Futurisms: Critiquing the project to reengineer humanity

Tuesday, April 26, 2011

Transhumanist Tech Failures


Every organization experiences technical difficulties now and then; that's just a fact of technology. But there is always a delicious irony when it happens to transhumanists, those starry-eyed prognosticators of unfathomable technical power and absolute technical mastery.

This week's serving of ironic technical failure comes from one of our most reliable sources of easy material, Michael Anissimov. On Monday this ignominious post appeared on the RSS feed for his blog, Accelerating Future:


You can click the screenshot to enlarge it, but in case you can't read it, it says "I understand that my server is infected with malware and has been flagged by Google, I’m currently in the process of backing everything up and reinstalling. It’s not that simple of a task so please be patient." Rough times. I'd link to his site, but evidently the malware remains and it's not safe to visit; if you go in Google Chrome, you'll see this:


What would the technical term for that be — an infestation of unfriendly un-AI?

This is not an isolated incident, of course. Until recently, the RSS feed for H+ Magazine had some pretty impressive screw-ups on a regular basis. I happen to have taken some screenshots of my favorites (these are all real, and there are many more like these):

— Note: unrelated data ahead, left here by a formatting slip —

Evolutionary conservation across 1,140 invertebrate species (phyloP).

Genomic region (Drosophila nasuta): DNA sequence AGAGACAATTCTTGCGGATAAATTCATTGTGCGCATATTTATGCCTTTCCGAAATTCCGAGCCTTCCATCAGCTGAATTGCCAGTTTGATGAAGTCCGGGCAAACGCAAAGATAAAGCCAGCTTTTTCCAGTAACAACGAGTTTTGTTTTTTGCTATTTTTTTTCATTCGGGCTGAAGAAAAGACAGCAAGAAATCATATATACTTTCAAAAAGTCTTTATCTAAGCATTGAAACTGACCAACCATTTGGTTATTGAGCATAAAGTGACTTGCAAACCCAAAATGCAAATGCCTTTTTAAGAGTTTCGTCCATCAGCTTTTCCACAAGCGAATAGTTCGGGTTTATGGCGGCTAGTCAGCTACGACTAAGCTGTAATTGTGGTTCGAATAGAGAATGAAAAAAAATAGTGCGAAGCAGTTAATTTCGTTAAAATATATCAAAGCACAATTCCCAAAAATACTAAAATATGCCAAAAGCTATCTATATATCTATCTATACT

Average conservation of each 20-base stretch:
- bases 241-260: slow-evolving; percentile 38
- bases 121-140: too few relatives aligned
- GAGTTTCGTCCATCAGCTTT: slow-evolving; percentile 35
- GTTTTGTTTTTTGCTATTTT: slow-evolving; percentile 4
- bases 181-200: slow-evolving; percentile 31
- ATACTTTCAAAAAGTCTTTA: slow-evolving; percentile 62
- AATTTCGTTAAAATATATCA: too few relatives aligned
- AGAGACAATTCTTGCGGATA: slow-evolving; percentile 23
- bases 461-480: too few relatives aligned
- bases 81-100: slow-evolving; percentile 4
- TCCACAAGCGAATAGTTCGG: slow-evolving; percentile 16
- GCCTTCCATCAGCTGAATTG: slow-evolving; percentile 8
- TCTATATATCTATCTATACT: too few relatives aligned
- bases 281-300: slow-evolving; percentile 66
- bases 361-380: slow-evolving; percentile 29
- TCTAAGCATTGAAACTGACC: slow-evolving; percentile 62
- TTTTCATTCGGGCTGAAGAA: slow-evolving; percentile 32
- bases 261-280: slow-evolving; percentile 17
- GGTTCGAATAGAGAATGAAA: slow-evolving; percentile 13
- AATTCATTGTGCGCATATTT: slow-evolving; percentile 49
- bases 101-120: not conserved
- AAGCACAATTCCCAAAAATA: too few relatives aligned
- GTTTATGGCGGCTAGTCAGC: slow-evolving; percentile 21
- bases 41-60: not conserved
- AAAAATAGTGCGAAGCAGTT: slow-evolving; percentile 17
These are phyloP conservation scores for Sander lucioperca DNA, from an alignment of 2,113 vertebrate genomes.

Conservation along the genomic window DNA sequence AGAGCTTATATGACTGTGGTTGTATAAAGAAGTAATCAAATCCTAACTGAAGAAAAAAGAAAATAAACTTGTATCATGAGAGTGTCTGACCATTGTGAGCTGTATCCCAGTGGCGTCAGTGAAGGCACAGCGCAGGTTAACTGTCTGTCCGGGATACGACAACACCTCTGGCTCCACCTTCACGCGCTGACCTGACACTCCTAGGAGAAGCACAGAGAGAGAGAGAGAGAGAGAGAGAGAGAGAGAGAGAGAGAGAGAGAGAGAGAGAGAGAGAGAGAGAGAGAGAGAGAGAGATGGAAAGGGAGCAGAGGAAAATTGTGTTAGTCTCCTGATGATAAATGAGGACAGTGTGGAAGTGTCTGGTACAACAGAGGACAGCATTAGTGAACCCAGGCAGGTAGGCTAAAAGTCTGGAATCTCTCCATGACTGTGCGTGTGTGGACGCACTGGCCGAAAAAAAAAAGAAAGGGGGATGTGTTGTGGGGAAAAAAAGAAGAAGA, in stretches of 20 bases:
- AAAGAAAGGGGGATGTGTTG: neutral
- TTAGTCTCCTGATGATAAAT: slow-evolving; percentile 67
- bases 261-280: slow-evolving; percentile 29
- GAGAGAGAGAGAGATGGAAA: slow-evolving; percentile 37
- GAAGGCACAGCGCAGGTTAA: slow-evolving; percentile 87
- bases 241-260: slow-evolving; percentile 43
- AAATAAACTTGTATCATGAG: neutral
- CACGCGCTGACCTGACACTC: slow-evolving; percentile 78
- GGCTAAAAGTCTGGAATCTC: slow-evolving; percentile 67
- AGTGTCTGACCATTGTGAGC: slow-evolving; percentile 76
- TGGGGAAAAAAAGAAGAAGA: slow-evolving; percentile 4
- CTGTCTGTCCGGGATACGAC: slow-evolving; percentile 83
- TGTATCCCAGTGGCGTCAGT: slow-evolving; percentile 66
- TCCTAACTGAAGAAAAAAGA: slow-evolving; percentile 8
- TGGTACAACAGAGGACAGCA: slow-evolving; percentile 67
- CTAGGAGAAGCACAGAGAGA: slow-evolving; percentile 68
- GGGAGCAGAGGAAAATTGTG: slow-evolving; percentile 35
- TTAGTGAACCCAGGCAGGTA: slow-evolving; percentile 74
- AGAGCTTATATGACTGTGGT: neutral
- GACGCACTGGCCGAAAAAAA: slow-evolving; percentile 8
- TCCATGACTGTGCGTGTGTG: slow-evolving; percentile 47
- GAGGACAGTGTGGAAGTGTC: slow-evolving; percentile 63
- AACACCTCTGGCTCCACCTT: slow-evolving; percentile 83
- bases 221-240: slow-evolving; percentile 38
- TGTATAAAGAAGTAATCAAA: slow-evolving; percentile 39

And probably the best (this one, I believe, is from the site itself):

(Sic on Phil B[r]owermaster.) One might wonder about the wisdom of entrusting Humanity+ to people who can't seem to figure out HTML.

One last example. In doing a wrapup post on the first day of the H+ Summit last summer, I noted:
The talks on the first day were plagued by various technical problems, particularly on Apple computers, that delayed the presentations. The organizers joke this off by noting that at least it’s not as bad as Steve Jobs’s recent embarrassment with Apple products not working at an Apple conference. Yeah, except Steve Jobs is only suggesting that we purchase his computers, not that we literally live in them.
I wanted to dig up some video clips to actually show you what I was talking about, but when I went to the streaming video feed for the conference and clicked "More Videos" to see if there was some sort of archive, this — no joke — is what I found:


[UPDATE: See the follow-up post here.]

3 comments:

  1. In my writings, I always stress that technology fails, and that there are great risks ahead as a result of that. Only transhumanism calls attention to the riskiest technologies whose failure could even mean our extinction.

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  2. Isn't Michael Anissimov noted for warning about things that can go wrong with AI? This isn't ironic; it's an illustration of his worries.

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  3. "Only transhumanism" calls attention to failures? Saaaay what?

    Out here in the real world, engineers call attention to possible failure quite often. Transhumanists calling attention to possible failure are simply part of that pattern.

    I'm making a fuss over this partly because of a common reaction to the recent nuclear problems in Japan ("They said this accident was impossible"). This is passed from activist to activist without coming in contact with reality. There's a certain lack of examples of anyone actually saying such an accident is impossible.

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